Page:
A California employee forced to use personal property for mandatory business-related activities is entitled to reimbursement. Where the employer fails to provide reimbursement, the employee may recover the amount owed, interest, and attorney fees incurred by the employee enforcing their right to reimbursement. California Labor Code § 2802.
Astanehe Law Knows Employee Rights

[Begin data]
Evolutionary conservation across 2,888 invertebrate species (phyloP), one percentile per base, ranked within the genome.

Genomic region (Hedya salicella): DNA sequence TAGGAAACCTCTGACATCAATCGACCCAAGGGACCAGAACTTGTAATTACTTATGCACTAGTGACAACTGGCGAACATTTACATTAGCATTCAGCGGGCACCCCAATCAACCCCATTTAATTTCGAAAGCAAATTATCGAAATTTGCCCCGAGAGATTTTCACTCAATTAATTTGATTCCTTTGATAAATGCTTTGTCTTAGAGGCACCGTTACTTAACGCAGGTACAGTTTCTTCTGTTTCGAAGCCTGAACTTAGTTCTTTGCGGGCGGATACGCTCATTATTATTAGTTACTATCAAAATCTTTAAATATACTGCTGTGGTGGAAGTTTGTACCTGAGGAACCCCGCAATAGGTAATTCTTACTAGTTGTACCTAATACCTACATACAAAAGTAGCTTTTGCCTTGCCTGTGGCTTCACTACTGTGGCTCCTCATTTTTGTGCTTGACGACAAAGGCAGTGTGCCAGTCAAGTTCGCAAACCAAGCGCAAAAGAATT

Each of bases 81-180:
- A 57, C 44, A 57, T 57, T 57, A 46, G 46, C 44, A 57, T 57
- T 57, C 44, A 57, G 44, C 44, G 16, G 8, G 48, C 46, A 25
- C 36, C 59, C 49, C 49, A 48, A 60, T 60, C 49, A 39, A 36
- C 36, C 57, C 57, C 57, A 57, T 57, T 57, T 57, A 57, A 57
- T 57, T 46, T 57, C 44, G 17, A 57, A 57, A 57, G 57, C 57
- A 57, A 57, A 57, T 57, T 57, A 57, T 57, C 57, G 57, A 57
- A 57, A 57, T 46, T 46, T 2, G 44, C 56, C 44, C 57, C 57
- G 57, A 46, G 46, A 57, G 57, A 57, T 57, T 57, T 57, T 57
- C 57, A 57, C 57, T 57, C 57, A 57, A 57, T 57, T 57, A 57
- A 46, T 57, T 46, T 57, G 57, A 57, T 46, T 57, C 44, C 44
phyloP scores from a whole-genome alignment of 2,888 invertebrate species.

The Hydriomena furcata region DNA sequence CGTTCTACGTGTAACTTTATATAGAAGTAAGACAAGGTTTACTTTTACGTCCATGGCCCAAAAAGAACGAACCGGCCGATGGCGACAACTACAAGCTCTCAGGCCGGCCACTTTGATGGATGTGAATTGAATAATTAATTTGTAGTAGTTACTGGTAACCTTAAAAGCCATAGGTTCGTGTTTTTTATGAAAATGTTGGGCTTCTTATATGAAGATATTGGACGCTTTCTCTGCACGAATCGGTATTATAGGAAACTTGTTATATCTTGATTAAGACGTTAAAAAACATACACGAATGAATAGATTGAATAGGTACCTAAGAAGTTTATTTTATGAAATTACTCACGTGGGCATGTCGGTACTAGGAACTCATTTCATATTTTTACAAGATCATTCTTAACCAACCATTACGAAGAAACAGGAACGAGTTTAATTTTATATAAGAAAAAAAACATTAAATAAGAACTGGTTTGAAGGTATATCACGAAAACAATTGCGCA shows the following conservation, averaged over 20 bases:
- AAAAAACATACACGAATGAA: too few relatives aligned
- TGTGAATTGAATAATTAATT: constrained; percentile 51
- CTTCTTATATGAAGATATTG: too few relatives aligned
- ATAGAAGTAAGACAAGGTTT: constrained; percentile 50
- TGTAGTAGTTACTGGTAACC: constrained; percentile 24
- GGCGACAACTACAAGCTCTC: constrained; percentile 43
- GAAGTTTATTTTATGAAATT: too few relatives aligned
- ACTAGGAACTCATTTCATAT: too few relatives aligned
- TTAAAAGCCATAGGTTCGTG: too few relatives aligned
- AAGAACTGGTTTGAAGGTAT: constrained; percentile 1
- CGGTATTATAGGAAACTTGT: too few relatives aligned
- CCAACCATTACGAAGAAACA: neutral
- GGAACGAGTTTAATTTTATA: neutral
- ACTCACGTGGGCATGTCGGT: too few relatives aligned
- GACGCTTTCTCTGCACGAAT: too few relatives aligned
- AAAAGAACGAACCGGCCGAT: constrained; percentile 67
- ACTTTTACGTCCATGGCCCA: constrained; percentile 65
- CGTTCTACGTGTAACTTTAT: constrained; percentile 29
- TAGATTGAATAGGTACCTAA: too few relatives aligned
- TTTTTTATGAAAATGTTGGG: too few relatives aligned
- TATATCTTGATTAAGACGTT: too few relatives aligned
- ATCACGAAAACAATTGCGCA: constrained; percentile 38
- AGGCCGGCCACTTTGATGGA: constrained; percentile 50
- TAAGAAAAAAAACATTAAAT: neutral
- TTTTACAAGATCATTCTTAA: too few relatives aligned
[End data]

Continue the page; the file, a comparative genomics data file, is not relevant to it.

Astanehe Law has experience handling California failure to reimburse claims. Michael Astanehe has recovered millions on behalf of Californians. If your employer has failed to reimburse you for mandatory business expenses, contact Astanehe Law. Our California employment law attorneys can discuss your options with you and help you learn your rights. Contact Astanehe Law to discuss your options with an experienced California employment law attorney.